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People v. Sanders

September 22, 2010


APPEAL from a judgment of the Superior Court of Los Angeles County. William R. Chidsey, Judge. Affirmed in part; reversed in part and remanded. (Los Angeles County Super. Ct. No. TA081670).

The opinion of the court was delivered by: Flier, J.

Opinion following order vacating prior opinion


Appellant Donald Sanders shot two men, Joel M. and Joel's father, Rodney M., during a fight at a party of the Rare Breed Motorcycle Club (Rare Breed). We will refer to the victims as Joel and Rodney, to avoid confusion. They survived and testified against appellant, as did a third eyewitness, Lanny T. (Lanny). Appellant was convicted of two counts of attempted murder and two counts of assault with a firearm, plus firearms discharge and great bodily injury enhancements. He was sentenced to 64 years to life in prison.

Rodney and Lanny knew appellant, and they identified him as one of two shooters. Joel did not see who shot him, but he saw appellant running toward him before he was shot. As to the other shooter (S-1), Joel and Lanny erroneously selected another man, Johnny C., when they were shown a six-pack photographic lineup (six-pack). They corrected that mistake when they saw Johnny in a live lineup. Johnny was dismissed from the case prior to appellant's trial, and no one was tried as S-1. On the other hand, all three eyewitnesses were positive that appellant was one of the two shooters.

Appellant contends that his federal constitutional rights to due process of law and to confront and cross-examine witnesses were violated because the trial court did not strike all of Lanny's testimony or grant a motion for mistrial after Lanny refused to disclose the names of club members who approached him after the shootings and gave him information about S-1's identity. Appellant also contends that the trial court erred in imposing sentence. We agree that the sentence is erroneous and remand with directions to enter a sentence that conforms to law. In all other respects, the judgment is affirmed.


1. Prosecution Evidence

A. Background

Lanny was one of the cofounders of Rare Breed when the motorcycle club began in 1989. He was still active in the club in 2005, when the incident occurred. The club had over 100 members at that time. Some of them were law enforcement officers, and some were members of the Crips and Bloods street gangs.

Starting at 3:00 p.m. on September 11, 2005, Rare Breed held a huge party in Gardena to celebrate the grand opening of its clubhouse. The party was open to the public and to the members of various motorcycle clubs. Food and beverages, including alcoholic drinks, were served. There was music and dancing inside the clubhouse, and motorcycles were displayed outside.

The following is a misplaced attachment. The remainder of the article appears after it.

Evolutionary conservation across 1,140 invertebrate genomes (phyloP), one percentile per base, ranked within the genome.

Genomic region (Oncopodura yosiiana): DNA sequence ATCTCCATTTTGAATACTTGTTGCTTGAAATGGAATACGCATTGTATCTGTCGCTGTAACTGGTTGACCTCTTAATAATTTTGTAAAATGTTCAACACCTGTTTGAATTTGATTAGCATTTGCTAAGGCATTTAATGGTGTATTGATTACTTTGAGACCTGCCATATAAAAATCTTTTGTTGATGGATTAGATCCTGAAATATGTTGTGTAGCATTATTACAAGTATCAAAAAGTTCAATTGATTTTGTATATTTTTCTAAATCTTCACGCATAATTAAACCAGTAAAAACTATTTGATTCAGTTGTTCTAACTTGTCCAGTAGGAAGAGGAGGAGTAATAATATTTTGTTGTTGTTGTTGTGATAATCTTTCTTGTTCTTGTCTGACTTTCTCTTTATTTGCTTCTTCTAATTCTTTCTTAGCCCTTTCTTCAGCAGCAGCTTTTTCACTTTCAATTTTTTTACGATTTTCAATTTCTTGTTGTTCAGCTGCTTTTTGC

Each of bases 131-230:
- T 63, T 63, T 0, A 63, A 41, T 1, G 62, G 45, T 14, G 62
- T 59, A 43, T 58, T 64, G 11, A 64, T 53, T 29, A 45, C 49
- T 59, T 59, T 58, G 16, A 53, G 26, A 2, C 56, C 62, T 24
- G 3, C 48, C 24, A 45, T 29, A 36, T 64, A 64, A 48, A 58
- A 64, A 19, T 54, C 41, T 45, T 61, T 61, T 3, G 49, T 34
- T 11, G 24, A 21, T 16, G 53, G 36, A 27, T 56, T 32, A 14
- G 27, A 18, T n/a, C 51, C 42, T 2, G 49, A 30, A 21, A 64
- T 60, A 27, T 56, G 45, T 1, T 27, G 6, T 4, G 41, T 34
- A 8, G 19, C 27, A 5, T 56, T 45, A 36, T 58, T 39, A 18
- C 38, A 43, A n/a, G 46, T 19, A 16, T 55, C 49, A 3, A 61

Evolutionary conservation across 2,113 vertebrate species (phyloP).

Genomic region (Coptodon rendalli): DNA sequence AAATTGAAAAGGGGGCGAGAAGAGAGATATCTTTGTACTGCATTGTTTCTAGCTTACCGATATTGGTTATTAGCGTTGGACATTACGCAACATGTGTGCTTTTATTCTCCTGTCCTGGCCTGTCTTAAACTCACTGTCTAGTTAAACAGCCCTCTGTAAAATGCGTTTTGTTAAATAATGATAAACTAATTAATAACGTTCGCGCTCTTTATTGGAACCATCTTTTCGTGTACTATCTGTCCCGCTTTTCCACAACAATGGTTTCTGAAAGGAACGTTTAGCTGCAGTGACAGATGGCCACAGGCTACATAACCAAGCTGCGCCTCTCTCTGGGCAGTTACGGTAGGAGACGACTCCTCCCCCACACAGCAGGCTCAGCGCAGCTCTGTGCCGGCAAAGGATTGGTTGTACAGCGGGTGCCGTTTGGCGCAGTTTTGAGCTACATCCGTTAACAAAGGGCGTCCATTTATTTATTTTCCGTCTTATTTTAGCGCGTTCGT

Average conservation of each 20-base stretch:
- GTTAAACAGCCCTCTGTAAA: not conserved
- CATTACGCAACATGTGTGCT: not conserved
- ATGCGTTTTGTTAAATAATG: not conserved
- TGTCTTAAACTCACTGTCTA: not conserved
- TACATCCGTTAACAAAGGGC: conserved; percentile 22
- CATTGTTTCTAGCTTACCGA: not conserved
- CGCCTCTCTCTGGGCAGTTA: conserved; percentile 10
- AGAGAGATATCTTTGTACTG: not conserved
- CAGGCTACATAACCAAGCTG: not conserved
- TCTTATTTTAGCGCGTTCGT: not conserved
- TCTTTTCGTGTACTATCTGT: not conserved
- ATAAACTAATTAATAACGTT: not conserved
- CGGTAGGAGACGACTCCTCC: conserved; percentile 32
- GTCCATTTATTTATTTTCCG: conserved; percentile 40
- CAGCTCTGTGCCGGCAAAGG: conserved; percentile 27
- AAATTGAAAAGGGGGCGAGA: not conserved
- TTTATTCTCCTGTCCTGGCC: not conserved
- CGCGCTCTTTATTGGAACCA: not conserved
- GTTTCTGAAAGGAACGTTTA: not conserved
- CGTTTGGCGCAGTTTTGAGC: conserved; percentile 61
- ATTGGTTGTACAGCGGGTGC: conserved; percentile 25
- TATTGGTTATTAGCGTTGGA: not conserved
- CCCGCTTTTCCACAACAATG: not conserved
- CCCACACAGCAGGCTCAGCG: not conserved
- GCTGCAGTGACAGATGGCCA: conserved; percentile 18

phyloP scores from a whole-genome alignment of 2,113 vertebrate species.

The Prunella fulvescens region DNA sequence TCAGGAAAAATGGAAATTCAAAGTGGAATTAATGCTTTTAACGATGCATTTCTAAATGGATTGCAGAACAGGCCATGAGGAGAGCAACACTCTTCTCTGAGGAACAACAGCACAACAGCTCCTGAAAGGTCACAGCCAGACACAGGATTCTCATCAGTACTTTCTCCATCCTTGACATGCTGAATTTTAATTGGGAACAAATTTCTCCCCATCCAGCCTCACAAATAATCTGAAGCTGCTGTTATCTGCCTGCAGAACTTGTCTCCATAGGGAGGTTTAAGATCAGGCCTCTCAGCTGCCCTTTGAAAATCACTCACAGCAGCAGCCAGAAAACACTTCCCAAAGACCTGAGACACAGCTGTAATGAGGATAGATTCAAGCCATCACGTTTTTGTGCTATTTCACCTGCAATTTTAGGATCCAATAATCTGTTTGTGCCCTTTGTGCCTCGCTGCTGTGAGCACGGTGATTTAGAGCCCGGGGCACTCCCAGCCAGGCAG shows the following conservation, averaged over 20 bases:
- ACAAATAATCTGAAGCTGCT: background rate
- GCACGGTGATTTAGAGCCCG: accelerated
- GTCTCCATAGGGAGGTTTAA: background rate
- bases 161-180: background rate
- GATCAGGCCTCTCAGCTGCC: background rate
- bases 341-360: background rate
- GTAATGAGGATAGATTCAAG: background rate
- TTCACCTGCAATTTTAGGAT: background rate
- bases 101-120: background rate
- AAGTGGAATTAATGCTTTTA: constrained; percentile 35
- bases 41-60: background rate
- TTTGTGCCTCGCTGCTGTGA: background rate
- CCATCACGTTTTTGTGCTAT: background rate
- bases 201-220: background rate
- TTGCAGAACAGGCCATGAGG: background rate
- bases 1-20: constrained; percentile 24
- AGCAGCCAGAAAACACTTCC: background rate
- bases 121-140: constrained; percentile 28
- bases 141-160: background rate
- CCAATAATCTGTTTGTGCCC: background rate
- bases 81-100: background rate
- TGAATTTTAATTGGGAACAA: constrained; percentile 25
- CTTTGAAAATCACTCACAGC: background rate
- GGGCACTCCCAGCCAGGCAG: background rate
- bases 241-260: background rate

B. Joel's Description of the Incident

Joel, who was in his mid-20's, was not a member of Rare Breed, but his father, Rodney, had been a member for years. Joel and Rodney assisted with providing and serving the food and beverages during the party. At some point, Joel noticed appellant, a bald-headed guest who was talking with other guests. Appellant was of Rodney's generation. Joel had never seen him before.

Around 10:30 or 11:00 p.m., the party was winding down. Joel, Lanny, Joel's girlfriend, and a female cousin of Joel's were among the 10 or so people still inside the club room. Joel was sweeping the floor. He had drunk alcoholic beverages during the party, but he did not consider himself drunk. He heard an unidentified man (S-1) say the word "blood" and use loud, profane language to the two young women. S-1 was accompanied by an unidentified companion, S-2. Like Joel, S-1 and S-2 were young males in their mid-20's.

The club room was separated from the bar room by a wall that had a door and a window through which drinks were passed. Rodney came into the club room from the bar room and said something to S-1 and S-2. Joel told S-1 the women were his girlfriend and cousin, and there was no need for hostility. He offered to get drinks for S-1 and S-2. S-1 responded with a profane insult. He hiked "up his pants with his fists" and stepped toward Joel as if preparing to fight. Joel was five feet seven inches tall and weighed 148 pounds. S-1 was much larger than that. Joel decided he had better hit first. He struck S-1, who fell to the ground on his back. Joel got on top of S-1 and repeatedly hit him in the face.

Although Joel's attention was focused on S-1, he saw appellant approach him quickly from the "left front." Within seconds, Joel was lifted up from behind and shot in the chest. He did not see who shot him and did not know how close appellant was to him at that time. He fell to the ground, heard more gunshots, and saw Rodney hunched over with his hands on his stomach.

Joel spent several weeks in the hospital recovering from three gunshot wounds. He did not recall receiving the second and third shot. The first shot, to the middle of his chest, caused a collapsed lung. The second shot hit his thigh and testicles. The third shot went across his forehead. While he was in the hospital, he was shown two six-packs by Detective Pohl. He circled appellant's photo in one six-pack because he recognized appellant as the person who approached him before he was shot. From the other six-pack he selected another man as S-1.